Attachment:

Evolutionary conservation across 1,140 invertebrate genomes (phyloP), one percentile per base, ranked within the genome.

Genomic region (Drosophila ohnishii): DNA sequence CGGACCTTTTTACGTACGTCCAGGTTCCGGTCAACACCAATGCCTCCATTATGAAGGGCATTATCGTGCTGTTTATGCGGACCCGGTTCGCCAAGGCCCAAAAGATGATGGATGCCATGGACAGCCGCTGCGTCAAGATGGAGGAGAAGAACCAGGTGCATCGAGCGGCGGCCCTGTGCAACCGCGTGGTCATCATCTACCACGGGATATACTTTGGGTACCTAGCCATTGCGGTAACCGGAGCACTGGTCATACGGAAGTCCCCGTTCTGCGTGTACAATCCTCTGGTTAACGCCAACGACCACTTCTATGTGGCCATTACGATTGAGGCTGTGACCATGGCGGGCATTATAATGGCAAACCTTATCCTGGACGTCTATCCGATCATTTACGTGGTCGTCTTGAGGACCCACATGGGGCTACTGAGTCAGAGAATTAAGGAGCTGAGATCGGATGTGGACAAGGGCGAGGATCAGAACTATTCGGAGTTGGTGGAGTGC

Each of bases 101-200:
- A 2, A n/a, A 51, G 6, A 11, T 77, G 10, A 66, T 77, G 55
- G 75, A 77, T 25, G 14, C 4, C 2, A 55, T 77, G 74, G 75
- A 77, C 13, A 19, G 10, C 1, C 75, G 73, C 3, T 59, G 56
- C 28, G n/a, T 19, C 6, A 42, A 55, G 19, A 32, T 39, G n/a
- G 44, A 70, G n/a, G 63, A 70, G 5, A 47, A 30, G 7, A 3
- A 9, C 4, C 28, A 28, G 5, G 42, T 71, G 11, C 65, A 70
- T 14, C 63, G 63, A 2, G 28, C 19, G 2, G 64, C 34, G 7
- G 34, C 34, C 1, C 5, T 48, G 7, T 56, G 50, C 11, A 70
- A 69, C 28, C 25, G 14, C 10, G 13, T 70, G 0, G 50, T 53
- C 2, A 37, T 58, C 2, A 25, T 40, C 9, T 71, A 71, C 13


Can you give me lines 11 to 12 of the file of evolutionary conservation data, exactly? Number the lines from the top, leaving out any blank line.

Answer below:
- G 34, C 34, C 1, C 5, T 48, G 7, T 56, G 50, C 11, A 70
- A 69, C 28, C 25, G 14, C 10, G 13, T 70, G 0, G 50, T 53